Editorial: Going to the polls is crucial, but our choices, again, are less than ideal

Endorsements in political races are a responsibility we feel all news organizations should accept.

This year, we’ve settled on anti-endorsements in the governor’s race and the U.S. Senate race, and say: do not vote for Governor Nathan Deal in his re-election bid, do not vote for Republican David Perdue to fill Saxby Chambliss’ U.S. Senate seat, and do not vote for Libertarian Andrew Hunt for governor.

Deal and Perdue are on record as not supporting LGBT equality and we never heard back from Hunt to find out his stances on issues important to our community.

Deal also ran one of the most anti-gay campaigns in Georgia’s history just four years ago in his bid for the Republican nomination for governor over former Secretary of State Karen Handel. His campaign was so homophobic that “The Daily Show with Jon Stewart” mocked our state.

We do highly endorse Democrat Greg Hecht for attorney general in his bid to unseat incumbent Sam Olens. Hecht is the only major Democratic candidate in this race who has both talked publicly to the gay media and stated publicly his support for marriage equality. He also promises not to defend the state’s same-sex marriage ban if elected.

Hecht shows the true leadership that we are looking for, and we deserve. We look forward to the day when his kind of leadership and transparency are the norm for Georgia Democrats seeking our votes and our money.

The GA Voice has not and will never endorse candidates without speaking to them first. It is simply not fair to you, our readers, to do so. That is why we cannot endorse Jason Carter in the governor’s race. His campaign has ignored and denied numerous requests for an interview over several months.

This is not about sour grapes. It’s about not being able to ask him his thoughts and opinions on issues important to our community. We don’t know how he feels on issues such as HIV funding, employment non-discrimination, transgender rights, or a hate crimes law. Georgia is one of only five states in the nation without a hate crimes law.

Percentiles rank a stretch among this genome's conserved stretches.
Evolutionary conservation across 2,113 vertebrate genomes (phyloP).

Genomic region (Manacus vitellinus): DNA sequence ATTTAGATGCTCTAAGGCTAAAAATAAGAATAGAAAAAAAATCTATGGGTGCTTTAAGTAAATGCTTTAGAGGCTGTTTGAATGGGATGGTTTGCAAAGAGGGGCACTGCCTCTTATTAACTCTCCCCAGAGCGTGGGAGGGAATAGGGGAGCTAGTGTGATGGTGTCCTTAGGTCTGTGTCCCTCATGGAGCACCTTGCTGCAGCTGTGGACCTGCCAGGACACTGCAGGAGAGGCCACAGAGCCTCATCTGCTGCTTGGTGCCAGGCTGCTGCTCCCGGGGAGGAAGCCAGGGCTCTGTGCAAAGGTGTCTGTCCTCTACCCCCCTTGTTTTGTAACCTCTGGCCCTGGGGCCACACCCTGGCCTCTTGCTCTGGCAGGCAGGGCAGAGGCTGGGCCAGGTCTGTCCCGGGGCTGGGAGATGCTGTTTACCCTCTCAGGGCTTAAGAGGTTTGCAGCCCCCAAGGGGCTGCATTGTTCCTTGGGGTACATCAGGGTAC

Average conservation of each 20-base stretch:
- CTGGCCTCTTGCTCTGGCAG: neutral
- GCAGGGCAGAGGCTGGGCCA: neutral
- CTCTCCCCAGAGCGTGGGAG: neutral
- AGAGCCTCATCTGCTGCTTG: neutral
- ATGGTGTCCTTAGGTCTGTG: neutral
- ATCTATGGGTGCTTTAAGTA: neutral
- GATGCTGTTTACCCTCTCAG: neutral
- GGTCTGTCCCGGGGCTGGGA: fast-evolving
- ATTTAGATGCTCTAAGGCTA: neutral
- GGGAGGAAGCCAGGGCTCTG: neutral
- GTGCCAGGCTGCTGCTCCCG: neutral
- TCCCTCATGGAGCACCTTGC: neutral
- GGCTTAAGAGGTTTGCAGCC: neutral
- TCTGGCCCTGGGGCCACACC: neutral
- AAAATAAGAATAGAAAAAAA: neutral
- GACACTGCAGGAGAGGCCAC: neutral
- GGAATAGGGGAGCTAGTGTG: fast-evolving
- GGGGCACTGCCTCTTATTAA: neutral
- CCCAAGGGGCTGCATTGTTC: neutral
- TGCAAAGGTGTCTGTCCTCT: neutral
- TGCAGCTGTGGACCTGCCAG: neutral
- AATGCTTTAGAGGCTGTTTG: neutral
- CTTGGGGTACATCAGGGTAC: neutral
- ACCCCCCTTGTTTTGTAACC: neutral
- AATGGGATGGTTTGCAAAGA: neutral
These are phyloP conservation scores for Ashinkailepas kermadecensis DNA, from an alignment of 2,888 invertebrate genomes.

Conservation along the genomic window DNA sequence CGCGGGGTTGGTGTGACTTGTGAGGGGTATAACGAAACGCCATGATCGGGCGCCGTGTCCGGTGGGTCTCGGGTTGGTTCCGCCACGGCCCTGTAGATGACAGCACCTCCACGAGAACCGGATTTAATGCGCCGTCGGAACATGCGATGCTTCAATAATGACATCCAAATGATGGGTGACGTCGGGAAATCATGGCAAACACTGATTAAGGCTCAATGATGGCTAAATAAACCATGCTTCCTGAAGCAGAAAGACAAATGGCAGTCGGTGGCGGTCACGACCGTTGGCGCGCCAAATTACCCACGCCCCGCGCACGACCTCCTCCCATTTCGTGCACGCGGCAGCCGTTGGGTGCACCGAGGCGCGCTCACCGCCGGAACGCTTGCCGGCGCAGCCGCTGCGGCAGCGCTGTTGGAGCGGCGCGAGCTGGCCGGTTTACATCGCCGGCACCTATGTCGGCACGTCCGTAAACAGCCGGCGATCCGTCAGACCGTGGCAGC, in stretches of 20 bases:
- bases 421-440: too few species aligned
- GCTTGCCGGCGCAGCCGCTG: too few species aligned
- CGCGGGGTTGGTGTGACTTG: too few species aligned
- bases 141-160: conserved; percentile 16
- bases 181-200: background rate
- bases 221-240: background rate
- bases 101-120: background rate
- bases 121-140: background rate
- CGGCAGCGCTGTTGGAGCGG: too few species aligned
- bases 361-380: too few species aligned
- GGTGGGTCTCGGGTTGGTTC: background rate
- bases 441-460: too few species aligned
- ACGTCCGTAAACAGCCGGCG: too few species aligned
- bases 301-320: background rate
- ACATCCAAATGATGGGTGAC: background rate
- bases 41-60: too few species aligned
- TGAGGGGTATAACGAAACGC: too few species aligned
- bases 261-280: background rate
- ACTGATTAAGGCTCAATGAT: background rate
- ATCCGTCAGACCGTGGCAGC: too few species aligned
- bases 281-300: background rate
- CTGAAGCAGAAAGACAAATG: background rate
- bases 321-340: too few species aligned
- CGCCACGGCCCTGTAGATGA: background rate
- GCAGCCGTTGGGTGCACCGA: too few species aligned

Carter did show up at a subcommittee hearing on an anti-gay “religious freedom bill” proposed in the state House to a large and enthusiastic crowd of LGBT activists, but did not make any remarks.

We do know he supports marriage equality, but only because he said as much to another media outlet after the GA Voice wrote an editorial urging him to do so. He again discussed his support at an Oct. 8 debate.

He’s appeared at LGBT fundraisers—one in which he never said the words “gay” or “LGBT” and still managed to raise close to $100,000. Of course, those voters did not have to give him their money, so we can’t blame Carter for accepting it.

It should be noted that Carter did interview in person with the board of the LGBT organization Georgia Equality and received GE’s endorsement.

There is major confusion about Michelle Nunn’s views on marriage equality. She and her campaign denied or simply ignored requests from the GA Voice for interviews to discuss marriage and other issues important to LGBT people.